Very early on Wednesday morning, Missouri executed a convicted rapist and murderer. This lethal injection was the first since a drawn-out execution in Arizona last month took nearly two hours. It was also the seventh of the year for Missouri, tying it with Texas and Florida for the most in 2014 and easily dwarfing the number of executions Missouri had been carrying out in recent years.
The state executed Michael Worthington, who was convicted nearly two decades ago of raping and murdering Melinda “Mindy” Griffin, shortly after midnight Wednesday. He was pronounced dead at 12:11 a.m., 10 minutes after the lethal injection process began, according to the Associated Press.
The Supreme Court denied a request for a stay on Tuesday, though four justices said they would have granted the request. Gov. Jay Nixon (D), a death penalty supporter, denied Worthington’s request for clemency on Tuesday.
Missouri has executed 77 people since 1976, the fifth-highest total in that span (trailing Texas, Oklahoma, Virginia and Florida). Between 2006 and 2013, Missouri executed four inmates, a number that could be doubled this year alone if an execution scheduled for next month takes place. This year, Missouri, Texas and Florida have combined to carry out more than three-quarters of the 27 executions that have occurred nationwide. (In June, Missouri and Florida — along with Georgia — carried out three executions in less than 24 hours.)
So far this year, there have been three executions in the country that went awry. The most high-profile of these was in Oklahoma, where Clayton Lockett grimaced and clenched his teeth; his botched execution was called off, but he died a little later. Last month, the execution of Joseph R. Wood III took nearly two hours and required 15 doses of lethal injection drugs, again sparking an official review and criticisms of the death penalty.
After the execution in Arizona, officials with Missouri told The Washington Post that they still planned to execute Worthington using their same drug protocol. Like Texas, Missouri uses the drug pentobarbital — as opposed to the two- or three-drug combinations used by other states. (Arizona, for instance, used a two-drug protocol that had not been used by that state before and had been used only in an Ohio execution that took nearly half an hour.)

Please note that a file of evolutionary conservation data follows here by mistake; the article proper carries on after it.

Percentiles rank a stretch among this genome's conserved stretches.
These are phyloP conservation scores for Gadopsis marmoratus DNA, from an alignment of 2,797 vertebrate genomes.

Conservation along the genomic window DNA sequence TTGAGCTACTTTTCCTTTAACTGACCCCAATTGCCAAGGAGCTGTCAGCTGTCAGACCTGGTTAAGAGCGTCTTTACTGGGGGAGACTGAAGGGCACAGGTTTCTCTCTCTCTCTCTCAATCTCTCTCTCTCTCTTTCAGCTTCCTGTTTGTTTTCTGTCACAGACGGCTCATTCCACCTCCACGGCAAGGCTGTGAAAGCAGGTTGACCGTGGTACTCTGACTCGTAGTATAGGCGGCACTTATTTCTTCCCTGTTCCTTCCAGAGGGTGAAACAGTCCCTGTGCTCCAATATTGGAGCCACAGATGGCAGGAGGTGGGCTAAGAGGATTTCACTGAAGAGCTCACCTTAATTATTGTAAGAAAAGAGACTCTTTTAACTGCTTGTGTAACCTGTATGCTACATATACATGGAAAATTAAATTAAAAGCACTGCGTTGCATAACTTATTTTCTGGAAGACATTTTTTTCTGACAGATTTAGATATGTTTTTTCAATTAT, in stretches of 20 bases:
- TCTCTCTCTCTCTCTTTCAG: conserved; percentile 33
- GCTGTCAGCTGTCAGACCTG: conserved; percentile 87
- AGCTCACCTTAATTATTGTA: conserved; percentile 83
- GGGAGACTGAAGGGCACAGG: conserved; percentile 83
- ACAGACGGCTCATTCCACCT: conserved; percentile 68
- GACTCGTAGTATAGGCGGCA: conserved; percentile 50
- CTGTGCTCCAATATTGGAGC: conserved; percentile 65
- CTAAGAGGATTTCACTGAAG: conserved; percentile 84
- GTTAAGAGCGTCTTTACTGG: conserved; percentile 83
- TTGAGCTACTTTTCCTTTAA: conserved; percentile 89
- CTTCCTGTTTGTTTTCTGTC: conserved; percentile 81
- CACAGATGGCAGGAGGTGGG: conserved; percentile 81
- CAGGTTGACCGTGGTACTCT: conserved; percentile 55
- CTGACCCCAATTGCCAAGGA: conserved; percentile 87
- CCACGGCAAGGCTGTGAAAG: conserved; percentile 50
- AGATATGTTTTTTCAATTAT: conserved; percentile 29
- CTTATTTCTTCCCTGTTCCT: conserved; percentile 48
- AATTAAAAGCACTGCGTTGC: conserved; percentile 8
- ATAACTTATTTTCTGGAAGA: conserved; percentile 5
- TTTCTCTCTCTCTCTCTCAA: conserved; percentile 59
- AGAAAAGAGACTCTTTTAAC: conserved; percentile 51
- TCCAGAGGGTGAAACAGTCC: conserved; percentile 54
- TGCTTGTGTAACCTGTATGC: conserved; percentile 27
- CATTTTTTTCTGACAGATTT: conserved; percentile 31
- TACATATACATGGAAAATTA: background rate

Missouri switched to pentobarbital last year because of concerns over the drug propofol. The state’s adoption of a new drug came amid a larger struggle faced by death penalty states to obtain lethal injection drugs. But as part of this new protocol, the state has to obtain the drug or a substitute from sources that hide their identities. This secrecy has been criticized, with news organizations, including the Associated Press and Britain’s Guardian, filing a lawsuit in May to force the state to reveal the source of the drugs.
Chris Koster, the Missouri attorney general, said in a speech this year that the secrecy “may not be prudent.” He suggested that the state should produce its own lethal injection drugs.
Meanwhile, Missouri has carried out the first execution since the lengthy Arizona injection. The state was originally set to carry out the first execution after the botch in Oklahoma, with Missouri nearly executing Russell Bucklew in May before the Supreme Court stepped in and halted the execution because of Bucklew’s health. Instead, Georgia carried out the first execution after the Oklahoma botch. Missouri’s fifth execution of the year occurred about an hour after the Georgia execution.